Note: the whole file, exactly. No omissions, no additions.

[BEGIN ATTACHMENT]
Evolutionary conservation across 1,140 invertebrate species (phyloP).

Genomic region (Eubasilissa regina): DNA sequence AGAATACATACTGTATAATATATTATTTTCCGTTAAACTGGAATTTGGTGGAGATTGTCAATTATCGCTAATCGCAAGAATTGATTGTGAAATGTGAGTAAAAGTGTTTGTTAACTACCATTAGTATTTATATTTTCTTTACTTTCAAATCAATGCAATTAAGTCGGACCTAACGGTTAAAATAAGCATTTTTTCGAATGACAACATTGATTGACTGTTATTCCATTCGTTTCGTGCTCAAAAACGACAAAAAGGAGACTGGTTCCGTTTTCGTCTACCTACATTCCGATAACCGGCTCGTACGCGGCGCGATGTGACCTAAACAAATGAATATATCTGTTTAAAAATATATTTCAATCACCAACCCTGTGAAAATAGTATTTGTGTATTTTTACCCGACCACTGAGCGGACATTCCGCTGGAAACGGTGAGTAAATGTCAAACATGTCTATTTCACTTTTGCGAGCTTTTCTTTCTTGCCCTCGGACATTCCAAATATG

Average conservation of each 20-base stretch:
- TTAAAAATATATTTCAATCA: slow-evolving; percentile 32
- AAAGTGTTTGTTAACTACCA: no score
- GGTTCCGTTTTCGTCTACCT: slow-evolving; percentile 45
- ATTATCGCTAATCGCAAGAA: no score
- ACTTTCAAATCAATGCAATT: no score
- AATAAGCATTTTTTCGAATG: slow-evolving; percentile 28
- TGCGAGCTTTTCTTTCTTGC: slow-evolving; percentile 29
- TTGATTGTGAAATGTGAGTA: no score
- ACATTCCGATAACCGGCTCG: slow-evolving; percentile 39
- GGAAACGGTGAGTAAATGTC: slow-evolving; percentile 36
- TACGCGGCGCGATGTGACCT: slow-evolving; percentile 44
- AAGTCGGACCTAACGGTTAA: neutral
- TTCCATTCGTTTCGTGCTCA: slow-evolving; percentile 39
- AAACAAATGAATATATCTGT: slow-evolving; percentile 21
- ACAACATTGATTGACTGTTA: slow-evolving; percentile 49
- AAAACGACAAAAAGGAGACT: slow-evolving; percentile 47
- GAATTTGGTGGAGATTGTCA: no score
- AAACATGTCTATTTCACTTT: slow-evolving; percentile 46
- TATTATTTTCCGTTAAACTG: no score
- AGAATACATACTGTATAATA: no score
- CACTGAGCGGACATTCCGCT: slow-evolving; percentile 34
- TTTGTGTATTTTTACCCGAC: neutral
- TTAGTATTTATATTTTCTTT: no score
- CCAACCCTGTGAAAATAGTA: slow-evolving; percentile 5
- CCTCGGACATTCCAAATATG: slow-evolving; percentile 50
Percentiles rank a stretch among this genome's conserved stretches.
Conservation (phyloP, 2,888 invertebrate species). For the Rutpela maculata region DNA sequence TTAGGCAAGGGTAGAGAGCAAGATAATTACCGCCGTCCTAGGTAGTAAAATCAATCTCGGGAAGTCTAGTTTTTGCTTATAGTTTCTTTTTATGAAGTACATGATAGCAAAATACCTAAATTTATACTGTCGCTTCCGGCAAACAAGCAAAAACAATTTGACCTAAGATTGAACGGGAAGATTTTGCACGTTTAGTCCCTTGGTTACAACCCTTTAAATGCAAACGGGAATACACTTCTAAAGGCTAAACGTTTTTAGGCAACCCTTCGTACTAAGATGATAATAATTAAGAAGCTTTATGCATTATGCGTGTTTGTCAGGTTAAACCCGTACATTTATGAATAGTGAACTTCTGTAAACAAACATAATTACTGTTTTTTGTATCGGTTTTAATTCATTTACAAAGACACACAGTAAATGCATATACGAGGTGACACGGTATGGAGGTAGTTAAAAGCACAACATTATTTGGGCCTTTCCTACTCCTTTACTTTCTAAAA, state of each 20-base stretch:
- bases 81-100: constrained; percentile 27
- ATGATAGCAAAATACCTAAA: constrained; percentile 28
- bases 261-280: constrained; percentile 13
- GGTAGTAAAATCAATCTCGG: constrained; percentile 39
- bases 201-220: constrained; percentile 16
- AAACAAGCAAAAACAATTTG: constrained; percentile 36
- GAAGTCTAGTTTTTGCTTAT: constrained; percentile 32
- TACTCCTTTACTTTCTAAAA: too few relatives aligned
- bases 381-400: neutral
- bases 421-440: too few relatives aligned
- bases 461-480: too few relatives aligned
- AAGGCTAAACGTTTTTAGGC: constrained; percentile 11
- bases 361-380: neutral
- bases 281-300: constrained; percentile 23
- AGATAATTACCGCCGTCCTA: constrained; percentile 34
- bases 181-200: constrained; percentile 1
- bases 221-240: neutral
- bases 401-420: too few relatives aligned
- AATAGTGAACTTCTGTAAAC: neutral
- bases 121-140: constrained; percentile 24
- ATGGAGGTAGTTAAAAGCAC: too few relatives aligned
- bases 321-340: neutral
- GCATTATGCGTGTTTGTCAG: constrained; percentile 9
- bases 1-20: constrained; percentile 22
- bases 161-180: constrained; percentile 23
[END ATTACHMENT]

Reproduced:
Evolutionary conservation across 1,140 invertebrate species (phyloP).

Genomic region (Eubasilissa regina): DNA sequence AGAATACATACTGTATAATATATTATTTTCCGTTAAACTGGAATTTGGTGGAGATTGTCAATTATCGCTAATCGCAAGAATTGATTGTGAAATGTGAGTAAAAGTGTTTGTTAACTACCATTAGTATTTATATTTTCTTTACTTTCAAATCAATGCAATTAAGTCGGACCTAACGGTTAAAATAAGCATTTTTTCGAATGACAACATTGATTGACTGTTATTCCATTCGTTTCGTGCTCAAAAACGACAAAAAGGAGACTGGTTCCGTTTTCGTCTACCTACATTCCGATAACCGGCTCGTACGCGGCGCGATGTGACCTAAACAAATGAATATATCTGTTTAAAAATATATTTCAATCACCAACCCTGTGAAAATAGTATTTGTGTATTTTTACCCGACCACTGAGCGGACATTCCGCTGGAAACGGTGAGTAAATGTCAAACATGTCTATTTCACTTTTGCGAGCTTTTCTTTCTTGCCCTCGGACATTCCAAATATG

Average conservation of each 20-base stretch:
- TTAAAAATATATTTCAATCA: slow-evolving; percentile 32
- AAAGTGTTTGTTAACTACCA: no score
- GGTTCCGTTTTCGTCTACCT: slow-evolving; percentile 45
- ATTATCGCTAATCGCAAGAA: no score
- ACTTTCAAATCAATGCAATT: no score
- AATAAGCATTTTTTCGAATG: slow-evolving; percentile 28
- TGCGAGCTTTTCTTTCTTGC: slow-evolving; percentile 29
- TTGATTGTGAAATGTGAGTA: no score
- ACATTCCGATAACCGGCTCG: slow-evolving; percentile 39
- GGAAACGGTGAGTAAATGTC: slow-evolving; percentile 36
- TACGCGGCGCGATGTGACCT: slow-evolving; percentile 44
- AAGTCGGACCTAACGGTTAA: neutral
- TTCCATTCGTTTCGTGCTCA: slow-evolving; percentile 39
- AAACAAATGAATATATCTGT: slow-evolving; percentile 21
- ACAACATTGATTGACTGTTA: slow-evolving; percentile 49
- AAAACGACAAAAAGGAGACT: slow-evolving; percentile 47
- GAATTTGGTGGAGATTGTCA: no score
- AAACATGTCTATTTCACTTT: slow-evolving; percentile 46
- TATTATTTTCCGTTAAACTG: no score
- AGAATACATACTGTATAATA: no score
- CACTGAGCGGACATTCCGCT: slow-evolving; percentile 34
- TTTGTGTATTTTTACCCGAC: neutral
- TTAGTATTTATATTTTCTTT: no score
- CCAACCCTGTGAAAATAGTA: slow-evolving; percentile 5
- CCTCGGACATTCCAAATATG: slow-evolving; percentile 50
Percentiles rank a stretch among this genome's conserved stretches.
Conservation (phyloP, 2,888 invertebrate species). For the Rutpela maculata region DNA sequence TTAGGCAAGGGTAGAGAGCAAGATAATTACCGCCGTCCTAGGTAGTAAAATCAATCTCGGGAAGTCTAGTTTTTGCTTATAGTTTCTTTTTATGAAGTACATGATAGCAAAATACCTAAATTTATACTGTCGCTTCCGGCAAACAAGCAAAAACAATTTGACCTAAGATTGAACGGGAAGATTTTGCACGTTTAGTCCCTTGGTTACAACCCTTTAAATGCAAACGGGAATACACTTCTAAAGGCTAAACGTTTTTAGGCAACCCTTCGTACTAAGATGATAATAATTAAGAAGCTTTATGCATTATGCGTGTTTGTCAGGTTAAACCCGTACATTTATGAATAGTGAACTTCTGTAAACAAACATAATTACTGTTTTTTGTATCGGTTTTAATTCATTTACAAAGACACACAGTAAATGCATATACGAGGTGACACGGTATGGAGGTAGTTAAAAGCACAACATTATTTGGGCCTTTCCTACTCCTTTACTTTCTAAAA, state of each 20-base stretch:
- bases 81-100: constrained; percentile 27
- ATGATAGCAAAATACCTAAA: constrained; percentile 28
- bases 261-280: constrained; percentile 13
- GGTAGTAAAATCAATCTCGG: constrained; percentile 39
- bases 201-220: constrained; percentile 16
- AAACAAGCAAAAACAATTTG: constrained; percentile 36
- GAAGTCTAGTTTTTGCTTAT: constrained; percentile 32
- TACTCCTTTACTTTCTAAAA: too few relatives aligned
- bases 381-400: neutral
- bases 421-440: too few relatives aligned
- bases 461-480: too few relatives aligned
- AAGGCTAAACGTTTTTAGGC: constrained; percentile 11
- bases 361-380: neutral
- bases 281-300: constrained; percentile 23
- AGATAATTACCGCCGTCCTA: constrained; percentile 34
- bases 181-200: constrained; percentile 1
- bases 221-240: neutral
- bases 401-420: too few relatives aligned
- AATAGTGAACTTCTGTAAAC: neutral
- bases 121-140: constrained; percentile 24
- ATGGAGGTAGTTAAAAGCAC: too few relatives aligned
- bases 321-340: neutral
- GCATTATGCGTGTTTGTCAG: constrained; percentile 9
- bases 1-20: constrained; percentile 22
- bases 161-180: constrained; percentile 23